Some manufacturers make it really easy. Kraft is a great example. They have a service you can subscribe to where they will email you when new samples are available. It's called Kraft First Taste and I highly recommend it. Vocal Point is another such service where I get a lot of samples.

Then there are samples websites which track down free samples from all over the web and point you to them. All You magazine (click the pink "Daily Free Samples" button) has a new sample every day. Others I use are Free Stuff Times, Hey! It's Free!, and Start Sampling.

Inside Products

Finally, I love it when I open up a product and find coupons inside. Most often it's just a single coupon for the next purchase of the same item, but there have been times when I've found a treasure trove of coupons inside a product. Proctor and Gamble is probably the best brand out there for this type of thing. Last time we bought Charmin Toilet paper, it came with over $20 worth of coupons inside for other P&G items!

In the end, the more you look for them, the more coupons you will begin to find. They're all around you, if you know where to look!

Friday, July 22, 2011

How To: The Basics of Grocery Couponing, Part 2

So now that you have an idea of how to organize all of your coupons, you need to know how to actually use them, right?

The basic principal is this: Stores price things on a cycle. At the high point of any given product's cycle, that item will be about 2x (or more!) as expensive as it will be at the low point. The key is to NOT buy things at the higher prices, but stock up at the lower prices. When you add your coupons to the sale, you now have a great deal!

So, you probably need to start tracking prices on your favorite items and charting them against how your favorite store's cycle on those items goes, right? Wrong.

Enter THE LIST.

Let me start by saying that there are millions of ways to do this. I'm just going to share with you my way. It works for me. Hopefully it will work for you. The best thing you could do is take the principles I use and tweak them to meet your own family's needs.

When I first got into couponing, a friend told me about The Grocery Game (aka. Teri's List). It's a great service. very detailed, very organized, a little too much flash for my taste, but still usable. It costs $10 every two months for your first store, and $5 every two months for each additional store. As I said yesterday, I normally check five stores each week, so I would be spending $25 every two months to use this service. While I was certainly saving enough money to make that worthwhile, the idea here is to save money, not spend it. I knew I had to find something cheaper, preferably free.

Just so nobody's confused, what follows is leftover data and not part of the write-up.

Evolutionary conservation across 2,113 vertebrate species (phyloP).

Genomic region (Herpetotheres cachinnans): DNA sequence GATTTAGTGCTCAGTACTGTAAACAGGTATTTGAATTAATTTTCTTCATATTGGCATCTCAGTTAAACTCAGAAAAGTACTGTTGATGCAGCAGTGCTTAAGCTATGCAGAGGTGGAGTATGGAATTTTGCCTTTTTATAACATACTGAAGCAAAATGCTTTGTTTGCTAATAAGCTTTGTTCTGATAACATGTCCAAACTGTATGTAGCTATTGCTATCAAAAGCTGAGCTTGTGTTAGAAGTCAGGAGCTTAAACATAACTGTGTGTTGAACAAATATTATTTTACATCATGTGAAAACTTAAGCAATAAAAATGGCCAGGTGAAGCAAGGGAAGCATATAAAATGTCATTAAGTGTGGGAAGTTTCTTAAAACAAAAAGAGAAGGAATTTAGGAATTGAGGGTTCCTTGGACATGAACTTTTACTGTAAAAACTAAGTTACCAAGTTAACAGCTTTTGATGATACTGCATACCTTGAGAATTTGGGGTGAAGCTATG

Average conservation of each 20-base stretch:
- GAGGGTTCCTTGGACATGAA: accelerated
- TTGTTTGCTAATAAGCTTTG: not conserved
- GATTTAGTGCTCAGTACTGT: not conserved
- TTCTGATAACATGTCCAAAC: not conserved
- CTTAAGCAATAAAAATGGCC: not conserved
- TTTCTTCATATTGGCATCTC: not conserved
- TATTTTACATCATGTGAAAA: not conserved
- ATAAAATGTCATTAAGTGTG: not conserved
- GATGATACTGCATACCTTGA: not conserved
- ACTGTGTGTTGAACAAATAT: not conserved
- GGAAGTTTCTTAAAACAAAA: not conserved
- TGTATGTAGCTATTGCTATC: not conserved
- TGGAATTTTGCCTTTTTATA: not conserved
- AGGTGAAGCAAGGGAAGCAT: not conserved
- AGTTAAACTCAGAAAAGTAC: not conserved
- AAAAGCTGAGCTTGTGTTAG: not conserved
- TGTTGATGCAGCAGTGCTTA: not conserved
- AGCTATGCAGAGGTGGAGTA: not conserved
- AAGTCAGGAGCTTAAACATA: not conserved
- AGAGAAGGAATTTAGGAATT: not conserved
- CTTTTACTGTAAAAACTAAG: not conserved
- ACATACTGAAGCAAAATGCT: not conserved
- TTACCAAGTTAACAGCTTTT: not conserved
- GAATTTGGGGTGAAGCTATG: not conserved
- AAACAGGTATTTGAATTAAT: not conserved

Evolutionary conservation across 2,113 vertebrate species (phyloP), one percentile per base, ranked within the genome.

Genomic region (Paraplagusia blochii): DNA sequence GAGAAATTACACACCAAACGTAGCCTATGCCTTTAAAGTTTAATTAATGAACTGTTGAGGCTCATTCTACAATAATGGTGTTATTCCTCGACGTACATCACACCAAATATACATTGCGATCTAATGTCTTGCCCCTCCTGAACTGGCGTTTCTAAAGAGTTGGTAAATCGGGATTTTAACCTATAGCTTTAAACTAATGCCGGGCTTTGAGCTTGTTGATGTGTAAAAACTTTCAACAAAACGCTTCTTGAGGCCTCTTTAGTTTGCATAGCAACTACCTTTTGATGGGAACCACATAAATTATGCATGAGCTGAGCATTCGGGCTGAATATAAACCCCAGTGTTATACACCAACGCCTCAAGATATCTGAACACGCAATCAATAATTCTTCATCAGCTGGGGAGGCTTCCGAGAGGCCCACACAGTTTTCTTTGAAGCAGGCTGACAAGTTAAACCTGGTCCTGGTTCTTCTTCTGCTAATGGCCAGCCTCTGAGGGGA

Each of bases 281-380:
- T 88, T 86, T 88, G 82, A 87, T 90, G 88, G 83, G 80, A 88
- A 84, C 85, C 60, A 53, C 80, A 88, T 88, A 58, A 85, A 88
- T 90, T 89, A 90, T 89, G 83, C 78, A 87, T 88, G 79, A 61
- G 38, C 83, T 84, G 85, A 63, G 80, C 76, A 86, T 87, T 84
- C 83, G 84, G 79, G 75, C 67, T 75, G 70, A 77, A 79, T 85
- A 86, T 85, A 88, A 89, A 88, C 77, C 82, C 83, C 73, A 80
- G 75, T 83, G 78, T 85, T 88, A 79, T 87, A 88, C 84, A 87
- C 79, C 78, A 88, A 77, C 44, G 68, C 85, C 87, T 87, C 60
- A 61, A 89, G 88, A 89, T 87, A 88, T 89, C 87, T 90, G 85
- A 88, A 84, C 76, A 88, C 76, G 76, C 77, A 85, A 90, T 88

So, I did some research.

There are a LOT of sites out there that do grocery lists.

Here's the (free) one that I found and love: CouponMom.com It's a simpler version of the Grocery Game, without the annoying flash. There are some drawbacks. For instance, the national stores will not have local lists on there. The only one I've found this matters on is CVS, so I simply check the store ad before I shop to make sure that the prices line up. Sometimes I've found that my region has slightly higher sale prices than on the list, and sometimes lower, but mostly it's about the same as the national pricing. This may vary in your region, and you may find differences in other stores, but really it only takes about 5 minutes to double check.

Okay, so what is this "list" and how do I use it? Here's my method, feel free to adapt it as seems appropriate.

Most of the sales for the stores I shop run Sunday to Saturday, so this means Sunday is the best day to go (before they start to sell out on the really good deals). Sunday morning, I get up, get showered and dressed, and then come down and start on my lists before church. It normally takes me about an hour to get everything ready for shopping.

I go to the site above, sign in, and open each of my stores in their own tab (with the exception of Kroger whose sales run Wednesday-Tuesday). I then sort each list by % saved (click the little arrows at the top of the column). Now I have all of my freebies right at the top. I then scan through each list and check the boxes for the items I think my family will use. I typically also buy all of the free items, because if we can't use it I'm pretty sure the local food pantry can. Some of these items may actually give you overage (when the coupon is worth more than the price of the item) to use toward other items. This is often how I wind up needing to add a candy bar just to be able to check out.

As I'm scanning my lists, I typically don't even look at anything that's less than 50% savings. The exception is when we actually need an item that I'm not finding a good sale on anywhere, then I'll look through that bottom half to see if I can at least get a mediocre deal on it.

Once I've gone through the list for one store, I click "display selected deals" at the top or bottom of the page, but I don't print the list until I go through all of the stores.This is because I've often found things on sale at multiple stores, and I can always go back and remove it from that list if I find a better sale elsewhere.